This is part 16 in a series of essays about when I was a young man (30+ years ago) trying to figure out how to “make it” in the world. Click HERE to go back to the beginning of the series.
I was born in January of 1958. Twelve days later, my grandfather Kimball (who I am named after) opened a passbook savings account for me at the First National Bank of Fort Fairfield, in Fort Fairfield, Maine. He started the account with a deposit of one dollar. Here’s a picture of the passbook and entry:
Over the years my grandfather Kimball made numerous small deposits in the account. In October of 1964 he made two deposits of $500 each. In December of 1965 the deposits end. He died in January of 1966. In 1968 the account was closed. My grandmother moved it to another interest bearing account, but she saved the old passbook.
In the spring of 1978 I was 20 years old. I had worked ten months on a dairy farm, managed to save enough to buy my first car, and then my Grandmother Kimball sent me the money from the savings account my grandfather had started. I don’t recall the exact amount but it was around four thousand dollars. It was mine to spend as I wanted.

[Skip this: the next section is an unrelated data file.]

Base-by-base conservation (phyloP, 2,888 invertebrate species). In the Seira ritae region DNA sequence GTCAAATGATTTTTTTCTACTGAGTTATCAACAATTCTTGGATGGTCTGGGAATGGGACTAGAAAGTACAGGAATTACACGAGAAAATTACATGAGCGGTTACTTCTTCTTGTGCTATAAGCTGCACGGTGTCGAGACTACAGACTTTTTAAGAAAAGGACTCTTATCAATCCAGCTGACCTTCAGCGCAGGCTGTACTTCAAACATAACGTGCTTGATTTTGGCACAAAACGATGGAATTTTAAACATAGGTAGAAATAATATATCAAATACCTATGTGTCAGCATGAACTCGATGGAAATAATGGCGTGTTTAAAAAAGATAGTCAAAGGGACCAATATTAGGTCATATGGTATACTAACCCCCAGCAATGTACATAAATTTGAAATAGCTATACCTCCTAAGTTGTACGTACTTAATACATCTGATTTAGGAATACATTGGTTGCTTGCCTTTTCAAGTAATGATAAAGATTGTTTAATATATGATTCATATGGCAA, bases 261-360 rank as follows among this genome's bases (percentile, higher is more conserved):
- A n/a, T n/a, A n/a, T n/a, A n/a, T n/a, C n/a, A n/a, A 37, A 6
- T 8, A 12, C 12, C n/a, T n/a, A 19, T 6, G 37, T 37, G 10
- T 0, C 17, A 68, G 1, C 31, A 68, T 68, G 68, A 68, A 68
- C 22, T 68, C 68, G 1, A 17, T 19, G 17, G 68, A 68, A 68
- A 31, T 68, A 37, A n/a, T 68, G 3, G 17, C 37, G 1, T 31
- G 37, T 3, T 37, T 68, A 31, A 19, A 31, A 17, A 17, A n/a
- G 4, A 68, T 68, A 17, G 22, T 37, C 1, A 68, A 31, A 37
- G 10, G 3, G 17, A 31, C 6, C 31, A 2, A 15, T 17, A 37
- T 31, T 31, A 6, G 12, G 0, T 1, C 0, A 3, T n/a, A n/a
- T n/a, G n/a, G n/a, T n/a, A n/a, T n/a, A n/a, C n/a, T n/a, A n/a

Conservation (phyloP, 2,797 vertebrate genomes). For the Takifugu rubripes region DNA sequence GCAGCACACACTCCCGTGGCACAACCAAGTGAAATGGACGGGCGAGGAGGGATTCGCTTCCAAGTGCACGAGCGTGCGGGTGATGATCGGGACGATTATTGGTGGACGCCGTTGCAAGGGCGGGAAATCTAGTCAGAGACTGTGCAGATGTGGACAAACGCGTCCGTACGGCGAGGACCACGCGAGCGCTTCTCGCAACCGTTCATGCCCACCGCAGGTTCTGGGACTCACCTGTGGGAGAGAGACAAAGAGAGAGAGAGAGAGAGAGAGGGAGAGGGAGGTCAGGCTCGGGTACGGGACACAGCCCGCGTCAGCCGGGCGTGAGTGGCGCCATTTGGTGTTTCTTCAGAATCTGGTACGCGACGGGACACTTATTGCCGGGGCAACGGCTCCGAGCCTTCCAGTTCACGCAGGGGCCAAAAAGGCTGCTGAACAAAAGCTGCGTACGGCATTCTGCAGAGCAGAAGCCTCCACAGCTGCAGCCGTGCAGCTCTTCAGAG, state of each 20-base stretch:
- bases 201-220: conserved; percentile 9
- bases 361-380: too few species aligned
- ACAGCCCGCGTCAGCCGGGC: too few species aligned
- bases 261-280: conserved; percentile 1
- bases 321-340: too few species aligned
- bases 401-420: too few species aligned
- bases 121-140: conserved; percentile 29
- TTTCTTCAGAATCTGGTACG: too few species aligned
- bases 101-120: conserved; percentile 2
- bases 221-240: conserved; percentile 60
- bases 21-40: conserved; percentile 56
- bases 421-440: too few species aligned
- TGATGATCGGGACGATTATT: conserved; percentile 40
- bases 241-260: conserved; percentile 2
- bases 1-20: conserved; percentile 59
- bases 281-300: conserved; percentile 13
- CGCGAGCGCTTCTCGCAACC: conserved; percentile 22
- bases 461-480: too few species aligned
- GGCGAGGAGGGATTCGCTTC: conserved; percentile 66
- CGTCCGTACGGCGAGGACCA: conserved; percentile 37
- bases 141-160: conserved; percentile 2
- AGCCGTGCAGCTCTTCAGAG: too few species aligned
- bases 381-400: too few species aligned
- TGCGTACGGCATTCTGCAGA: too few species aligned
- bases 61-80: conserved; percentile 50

That much money would easily pay my tuition to the building trades program at Alfred State College in the fall. So that was a big load off my mind. A fair amount of money remained. What would I do with it?
Well, I knew exactly what I wouldn’t do with it. When I was in school in Vermont I knew a kid who, near the end of the school year, turned 18 and came into some money. It must have been far more than $4,000. He bought a pickup truck and all kinds of other stuff. I remember he took hundred dollar bills and ripped them in half and gave one half to some of his friends. The idea being, the next time they got together after school was out, they would have a party.
I wanted to be wiser with my Grandfather's legacy to me. With that in mind, I decided to start a business.
To be continued.....